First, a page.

Paul Holmes 25 Oct 2017 // 2:36PM GMT
MIAMI—“Millennials won’t buy anything unless it’s authentic,” Jeanniey Mullen, global chief marketing officer at consulting giant Mercer told the audience at PRovoke17 in Miami this morning, as part of a session sponsored Hill+Knowlton Strategies and moderated by the agency’s US president and global head of client services Erin Gentry.
The challenges of communicating with millennials—as customers and employees—was a major focus of a wide-ranging discussion, that touched on topics ranging from the importance of authenticity to the use of new technologies including virtual reality and augmented reality.
Mullen suggested that millennials could be divided into two groups, those who now have homes and families of their own, and those who don’t yet have those kinds of commitments. “As we look at generations in the workplace, we are finding that baby boomers—many of whom are grandparents of millennials—get along well with the millennials. There are some very successful reverse mentoring programs around social media, for example,”
She said that Mercer’s millennial workforce had become an useful focus group of sorts for some of the company’s external communications. “We are finding that young people want different kinds of benefits. They are looking for student loan repayments rather than financial planning for the future, for example. But we have also seen that the average millennial looking for a job will reach out to 36 people on social media as part of the process.”
Tadashi Matsushita, vice president of strategic planning for the Americas at All Nippon Airways, agreed that millennials posed challenges as consumers and as employees.
“As employees, meaning and flexibility are very important. They choose a job they are passionate about and connect to, rather than focusing on the highest possible salary. As for flexibility, many see the job as an important part of the life they are building, but they are less likely to compromise on that if it doesn’t fit their lifestyle. Company policies have to adopt.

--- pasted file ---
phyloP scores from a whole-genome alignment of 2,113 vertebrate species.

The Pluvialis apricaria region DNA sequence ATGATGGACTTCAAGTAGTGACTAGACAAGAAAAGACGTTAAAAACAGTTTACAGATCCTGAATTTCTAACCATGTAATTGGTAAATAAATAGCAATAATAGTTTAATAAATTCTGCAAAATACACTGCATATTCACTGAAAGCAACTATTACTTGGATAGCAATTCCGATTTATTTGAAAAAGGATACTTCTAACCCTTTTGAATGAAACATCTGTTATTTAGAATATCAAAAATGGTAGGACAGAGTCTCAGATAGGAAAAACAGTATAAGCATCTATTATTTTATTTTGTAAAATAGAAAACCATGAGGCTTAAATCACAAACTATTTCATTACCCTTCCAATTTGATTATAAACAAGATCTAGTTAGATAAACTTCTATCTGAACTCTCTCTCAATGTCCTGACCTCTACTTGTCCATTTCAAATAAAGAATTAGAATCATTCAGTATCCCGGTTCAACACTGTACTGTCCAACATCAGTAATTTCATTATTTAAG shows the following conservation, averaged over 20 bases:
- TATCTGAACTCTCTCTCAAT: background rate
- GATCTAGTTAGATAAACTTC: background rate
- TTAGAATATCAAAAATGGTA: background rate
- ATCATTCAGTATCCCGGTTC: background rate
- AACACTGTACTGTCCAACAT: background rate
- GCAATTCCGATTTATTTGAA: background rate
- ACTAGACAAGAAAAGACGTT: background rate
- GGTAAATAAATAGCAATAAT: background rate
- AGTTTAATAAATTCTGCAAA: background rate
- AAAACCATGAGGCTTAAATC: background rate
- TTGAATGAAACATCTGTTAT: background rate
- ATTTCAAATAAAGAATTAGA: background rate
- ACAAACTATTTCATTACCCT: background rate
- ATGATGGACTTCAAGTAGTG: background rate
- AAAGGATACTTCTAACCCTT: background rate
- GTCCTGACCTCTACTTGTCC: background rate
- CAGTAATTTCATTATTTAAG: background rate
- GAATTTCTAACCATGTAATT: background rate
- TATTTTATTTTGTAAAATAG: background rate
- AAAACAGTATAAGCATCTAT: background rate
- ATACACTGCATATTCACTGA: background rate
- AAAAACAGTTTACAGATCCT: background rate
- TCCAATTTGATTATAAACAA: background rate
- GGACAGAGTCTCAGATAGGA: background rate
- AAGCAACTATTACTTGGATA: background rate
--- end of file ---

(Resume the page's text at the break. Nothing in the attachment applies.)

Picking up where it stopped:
“As far as engaging millennials as customers,” Matsushita said, “they are more interested in luxury experiences than luxury goods. That creates possibilities for a company like ANA, which delivers a luxury experience and also introduces customers to an authentic Japanese experience before travelers even reach Japan.”
Both Mullen and Matsushita agreed when Gentry suggested that marketing to millennials had raised the bar in terms of authenticity.
“Millennials won’t buy anything unless it’s authentic,” Mullen said. “Their celebrities are not the Kardassians, their celebrities are unboxers on YouTube. We believe everything has to be authentic, inspirational, and realistic. We call it AIR.”
Added Matsushita: ”For airlines, customer service and the customer experience are driven by authenticity and trust. And as values, trust and authenticity are very important in Japanee culture. So every individual in our airline understands the importance of trust and authenticity. Authenticity for ANA means providing the experience that is expected from a Japanese five-star airline.”
He said the airline had created an influencer marketing campaign with global DJ Steve Aoki specifically to reach millennials on their own platforms.
Both companies are experimenting with VR and AR. Said Mullen: “Augmented reality is something we are integrating into our initiatives. We just launched a new identity in Australia, and we enabled our CEO to appear in 3D to talk to our employees. To address the aging population, doctors can ‘hologram in’ and visit people in their homes.”
“AR and VR will provide unique experiences to consumers,” said Matsushita. “For us, we can communicate the experience on board the aircraft, inside the cabin. When it comes to applying those technologies in operations, we are trying to get out ahead of these technologies and our competition. We are experimenting with robots in airports to provide customer service. We are also using artificial intelligence for managing and controlling aircraft parts.”
Other topics of discussion included demographic changes. Said Mullen, “Babies born in 2007 are expected to live until they are 100. That has some huge implications for how long they will stay in the workforce. It raises healthcare issues too, as well as how they will plan for their financial security in retirement.”
In an environment with so many changes and challenges, Mullen said, “the role of the global CMO has changed from being general brand builder through messaging and experience to being a strategic business partner. I work more closely today with chief human resources officer and the chief technology officer, and we are all focusing in on business results.”
And the role of public relations agencies has been elevated, Matsushita suggested. “The biggest challenge for us is i dealing with negative exposure that could easily go viral. The airline experience is a very emotional topic for people and in the age of social media certain things do go viral very quickly. we have to be ready to deal with that.”